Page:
An Autonomous Quadcopter – Now There’s an IDEA!

By Rob Chudzik

(UConn Today)

While many undergraduate students are home working summer jobs, relaxing, and maybe playing video games, one student is taking the use of his gaming station to a new level, thanks to a UConn IDEA Grant.

Rosse Gates ’16 (ENG) was awarded an IDEA Grant last year to support his project to build an autonomously controlled quadcopter – a helicopter powered by four rotors. The grants are available to UConn undergraduate students in any major at any campus, providing funding for students’ self-designed projects.

Gates proposed a quadcopter that could be used to survey and land in disaster areas or other areas that may not be accessible by humans. The novel aspect of his project is that the quadcopter will not be controlled by a human, other than being provided with an initial set of GPS coordinates for its destination. The system would find a suitable landing zone and execute a landing using only decisions made by the on-board computer.


Rosse Gates ’16 (ENG) with the a helicopter powered by four rotors that he designed and built with support from the IDEA Grant program. (Christopher LaRosa/UConn Photo)

“The IDEA Grant award has truly enabled me to take my idea for this project and begin to make it a reality,” Gates says. “The grant provided the funding for me to purchase the equipment required for the project and to devote the time to working in the lab, building and testing the system.”

The quadcopter uses a retail Xbox gaming station’s Kinect sensor to analyze the ground topography and send back a “point cloud” of hundreds of thousands of X/Y/Z coordinates to one of the quadcopter’s two on-board computers. One computer analyzes the data and makes decisions on the suitability of a landing site and on the actions to take, then sends instructions to another computer that instructs the copter where to go.

Gates’ inspiration for his project stems from an incident he read about in Rocket Boys, a book by Homer H. Hickam Jr., in which an explosion causes a mine’s deep entrance shaft to be rendered inaccessible to rescue workers. “I really wanted to create a quadcopter that could descend a vertical mine shaft on its own, take 3-D images of the mine’s condition, and return to the surface to show its findings,” Gates says. However, in the course of researching his project, he found that building a quadcopter that autonomously navigated underground was well beyond the scope of his project.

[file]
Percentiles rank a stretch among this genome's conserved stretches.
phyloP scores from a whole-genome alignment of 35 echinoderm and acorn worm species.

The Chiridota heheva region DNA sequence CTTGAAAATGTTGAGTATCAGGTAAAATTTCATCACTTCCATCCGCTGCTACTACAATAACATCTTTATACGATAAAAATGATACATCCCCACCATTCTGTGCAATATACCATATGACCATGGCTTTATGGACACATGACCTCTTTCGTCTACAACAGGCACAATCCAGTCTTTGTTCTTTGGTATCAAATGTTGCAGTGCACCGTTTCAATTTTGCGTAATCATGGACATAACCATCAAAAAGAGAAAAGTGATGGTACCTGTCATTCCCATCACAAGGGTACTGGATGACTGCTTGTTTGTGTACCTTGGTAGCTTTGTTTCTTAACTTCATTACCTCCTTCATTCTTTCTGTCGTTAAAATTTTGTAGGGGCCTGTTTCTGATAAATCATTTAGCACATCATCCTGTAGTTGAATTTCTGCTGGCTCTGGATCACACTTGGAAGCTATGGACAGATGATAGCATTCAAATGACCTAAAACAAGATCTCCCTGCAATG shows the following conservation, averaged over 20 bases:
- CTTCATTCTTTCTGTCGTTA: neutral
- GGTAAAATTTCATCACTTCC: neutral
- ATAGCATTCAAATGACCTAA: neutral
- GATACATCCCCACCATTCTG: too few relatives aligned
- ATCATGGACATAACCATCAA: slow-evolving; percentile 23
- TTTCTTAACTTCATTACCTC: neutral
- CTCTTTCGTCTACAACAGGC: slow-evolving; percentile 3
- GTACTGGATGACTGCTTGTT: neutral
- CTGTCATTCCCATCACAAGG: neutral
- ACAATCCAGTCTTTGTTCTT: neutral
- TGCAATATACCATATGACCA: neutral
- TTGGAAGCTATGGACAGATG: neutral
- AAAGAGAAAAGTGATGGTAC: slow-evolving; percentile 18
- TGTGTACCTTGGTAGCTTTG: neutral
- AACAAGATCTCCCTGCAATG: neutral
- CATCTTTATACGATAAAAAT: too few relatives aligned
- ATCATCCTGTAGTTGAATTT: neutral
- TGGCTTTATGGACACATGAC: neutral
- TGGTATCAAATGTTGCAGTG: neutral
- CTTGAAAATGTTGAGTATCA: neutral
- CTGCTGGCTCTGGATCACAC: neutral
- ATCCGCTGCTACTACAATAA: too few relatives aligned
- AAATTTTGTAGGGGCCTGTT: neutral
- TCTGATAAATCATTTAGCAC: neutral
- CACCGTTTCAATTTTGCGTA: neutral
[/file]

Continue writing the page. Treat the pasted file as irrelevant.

“I then thought, ‘what if I could land inside that area?’ I would be able to perform the mapping calculations while on the mine floor, sweep a camera around, locate future points of interest, fly to them, and continue the process until an entire area had been covered,” Gates explains. “My immediate project is to identify the suitable landing areas and navigate to them – mapping may come later in the project.”

Gates’ project supervisor Shalabh Gupta, assistant professor of electrical & computer engineering, says “The project is ambitious, because it’s a new concept, but it’s very doable.” Gupta runs the Laboratory of Intelligent Networks and Knowledge-perception Systems (LINKS), which has provided Gates with the lab space and collaborative environment to build his system. “We have other students working in the LINKS lab who are developing different types of unmanned intelligent systems, and autonomous decision-making is the key focus of these systems,” Gupta says, “so Rosse is able to work in that setting and benefit from other students’ knowledge and experiences.”

Says Gates, “After working in Professor Gupta’s lab, I was inspired to take a number of robotics-related classes that have completely changed the direction I see for myself after college. I’ve met a whole community of robotics students of which I’ve become a part.

“I would have never gotten this far without the IDEA Grant,” he adds, “which inspired me to thoroughly explore the project possibilities on campus.”